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CDC Study Details ‘Urgent Need’ to Address Coronavirus Spread Among Young Adults | National News

Coronavirus cases among young adults are on the rise, and the Centers for Disease Control and Prevention said there is an “urgent need” to address the trend.

In a study released on Friday, the CDC examined 767 hotspot counties identified during June and July and found that increases in the percent of positive tests among people 24 and younger were followed by several weeks of increasing positivity rates in those aged 25 and older. The trend was particularly true in the South and West.

Photos: Daily Life, Disrupted

TOPSHOT - A passenger in an outfit (R) poses for a picture as a security guard wearing a facemask as a preventive measure against the Covid-19 coronavirus stands nearby on a last century-style boat, featuring a theatrical drama set between the 1920s and 1930s in Wuhan, in Chinas central Hubei province on September 27, 2020. (Photo by Hector RETAMAL / AFP) (Photo by HECTOR RETAMAL/AFP via Getty Images)

Making the findings even more concerning is the fact that a jump in the positivity rate of older age groups is “likely to result in more hospitalizations, severe illnesses, and deaths,” according to CDC.

“There is an urgent need to address transmission among young adult populations, especially given recent increases in COVID-19 incidence among young adults,” the study said.

CDC published a separate, small study on Friday that identified common drivers of behavior that might influence risk for COVID-19 exposure among young adults in Wisconsin. The list included: social or peer pressure, perceived severity of disease outcome and exposure to misinformation, conflicting messages or opposing views regarding masks.

During interviews, young adults said they felt social or peer pressure to not wear a mask and reported receiving “negative reactions” or “odd looks” from people while wearing a mask.

The study said the finding “further underscores the importance of providing clear and consistent messages regarding need for and effectiveness of masks.”

Last week, CDC reported that coronavirus infections among young adults jumped from August to September, with the agency concluding that some of the increase was likely due to colleges and universities resuming in-person classes.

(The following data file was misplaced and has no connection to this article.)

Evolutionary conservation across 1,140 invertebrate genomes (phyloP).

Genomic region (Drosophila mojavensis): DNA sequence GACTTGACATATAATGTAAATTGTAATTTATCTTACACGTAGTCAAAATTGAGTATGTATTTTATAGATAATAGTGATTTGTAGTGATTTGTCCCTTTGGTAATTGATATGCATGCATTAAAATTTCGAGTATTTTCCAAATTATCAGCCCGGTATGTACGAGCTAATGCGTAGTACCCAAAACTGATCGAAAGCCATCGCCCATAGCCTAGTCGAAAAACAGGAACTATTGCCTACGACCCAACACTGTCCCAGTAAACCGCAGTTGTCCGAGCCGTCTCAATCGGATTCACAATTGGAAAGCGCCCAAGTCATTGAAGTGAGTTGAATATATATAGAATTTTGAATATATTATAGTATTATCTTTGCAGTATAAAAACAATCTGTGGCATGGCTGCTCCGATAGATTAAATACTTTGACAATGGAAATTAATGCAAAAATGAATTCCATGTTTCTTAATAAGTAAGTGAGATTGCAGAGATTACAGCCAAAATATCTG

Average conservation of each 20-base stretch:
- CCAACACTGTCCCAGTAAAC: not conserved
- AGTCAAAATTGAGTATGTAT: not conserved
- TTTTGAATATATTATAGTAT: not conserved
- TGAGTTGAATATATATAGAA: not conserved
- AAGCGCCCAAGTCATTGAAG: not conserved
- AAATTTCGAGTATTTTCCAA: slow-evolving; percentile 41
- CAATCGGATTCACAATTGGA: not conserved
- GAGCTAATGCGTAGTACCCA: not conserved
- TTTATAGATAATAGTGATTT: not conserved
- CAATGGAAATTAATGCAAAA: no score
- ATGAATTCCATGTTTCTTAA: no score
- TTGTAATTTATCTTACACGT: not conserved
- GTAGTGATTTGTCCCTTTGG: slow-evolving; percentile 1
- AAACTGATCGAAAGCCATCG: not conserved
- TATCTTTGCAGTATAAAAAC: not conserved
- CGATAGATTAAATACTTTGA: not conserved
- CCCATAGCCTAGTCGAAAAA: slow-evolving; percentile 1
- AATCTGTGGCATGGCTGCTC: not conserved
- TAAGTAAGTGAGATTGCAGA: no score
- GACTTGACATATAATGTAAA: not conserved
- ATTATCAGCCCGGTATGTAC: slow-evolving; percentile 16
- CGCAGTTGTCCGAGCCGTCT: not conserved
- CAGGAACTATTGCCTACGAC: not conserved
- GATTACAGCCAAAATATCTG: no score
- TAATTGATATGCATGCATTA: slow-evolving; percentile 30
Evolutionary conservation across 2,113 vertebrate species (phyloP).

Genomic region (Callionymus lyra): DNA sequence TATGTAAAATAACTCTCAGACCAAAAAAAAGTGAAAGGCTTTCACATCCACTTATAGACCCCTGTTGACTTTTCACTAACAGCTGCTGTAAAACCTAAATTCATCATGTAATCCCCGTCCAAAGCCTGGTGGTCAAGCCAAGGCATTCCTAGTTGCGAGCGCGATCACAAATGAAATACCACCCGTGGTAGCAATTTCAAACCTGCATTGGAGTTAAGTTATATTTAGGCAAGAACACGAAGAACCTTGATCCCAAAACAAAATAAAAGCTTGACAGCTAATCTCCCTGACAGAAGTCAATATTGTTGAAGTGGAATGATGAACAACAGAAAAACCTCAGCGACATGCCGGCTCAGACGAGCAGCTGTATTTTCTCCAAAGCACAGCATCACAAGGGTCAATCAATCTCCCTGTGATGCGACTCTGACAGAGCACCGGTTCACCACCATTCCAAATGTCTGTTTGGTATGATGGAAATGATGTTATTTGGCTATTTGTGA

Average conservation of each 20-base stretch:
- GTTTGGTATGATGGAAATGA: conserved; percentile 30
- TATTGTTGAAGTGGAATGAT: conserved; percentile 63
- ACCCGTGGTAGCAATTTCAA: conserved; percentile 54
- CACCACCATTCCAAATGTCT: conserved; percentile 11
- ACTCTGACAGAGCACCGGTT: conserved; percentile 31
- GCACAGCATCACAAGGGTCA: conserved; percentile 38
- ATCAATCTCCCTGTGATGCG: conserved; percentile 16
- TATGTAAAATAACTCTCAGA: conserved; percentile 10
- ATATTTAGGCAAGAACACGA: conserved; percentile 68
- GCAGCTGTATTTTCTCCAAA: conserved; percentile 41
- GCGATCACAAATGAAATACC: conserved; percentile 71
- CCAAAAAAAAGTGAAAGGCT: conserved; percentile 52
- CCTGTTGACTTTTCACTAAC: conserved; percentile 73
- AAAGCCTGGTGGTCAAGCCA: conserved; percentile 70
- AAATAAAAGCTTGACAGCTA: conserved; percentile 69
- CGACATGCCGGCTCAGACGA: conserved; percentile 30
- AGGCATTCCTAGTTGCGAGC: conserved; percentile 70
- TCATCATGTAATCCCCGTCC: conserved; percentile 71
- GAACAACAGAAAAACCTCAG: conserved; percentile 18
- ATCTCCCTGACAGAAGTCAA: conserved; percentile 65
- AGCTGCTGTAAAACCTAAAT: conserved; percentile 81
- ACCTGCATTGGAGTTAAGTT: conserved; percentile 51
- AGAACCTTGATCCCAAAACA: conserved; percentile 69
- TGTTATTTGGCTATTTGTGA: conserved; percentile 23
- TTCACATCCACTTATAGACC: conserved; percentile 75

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Chris Rock, Colin Jost and Michael Che Address Trump’s Coronavirus Diagnosis During SNL Premiere

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Saturday Night Live was not shy about addressing President Donald Trump’s coronavirus diagnosis.

The SNL cast returned to the studio on Saturday for their first live in-person show since the onset of the coronavirus pandemic in March, with Chris Rock serving as the host and Megan Thee Stallion as the musical guest for the season 46 premiere.

For the cold open, Alec Baldwin played Trump opposite Jim Carrey’s Joe Biden and recreated the first presidential debate, which took place in Cleveland on Tuesday, three days before the commander-in-chief, 74, publicly announced on Twitter that he and his wife, First Lady Melania Trump tested positive for the coronavirus.

“You did take the COVID test you promised you’d take in advance,” asked Beck Bennett, who played moderator Chris Wallace. “Absolutely, scout’s honor,” Baldwin’s Trump replied. Days after the debate, the Fox News host said on air that “there was an honor system when it came to the people that came into the hall from the two campaigns.”

Then in the opening monologue, Rock, 55, kicked off his remarks with Trump’s hospitalization. “Before we get started, the elephant in the room. President Trump is in the hospital from COVID, I just want to say my heart goes out to COVID,” the Fargo actor said.

RELATED: What We Do & Don’t Know Right Now About Donald Trump’s Condition After COVID-19 Infection

And during Weekend Update, Colin Jost and Michael Che started their segment with Trump’s diagnosis. “Well say what you will about 2020 but it’s got moves. This news was a lot for us to process a day before we came back on the air after four months off and it all happened so fast. I woke up yesterday and heard the president had mild symptoms. And then four hours later, he was getting medevaced to a hospital in what looked like the last chopper out of Vietnam,” Jost, 38, said.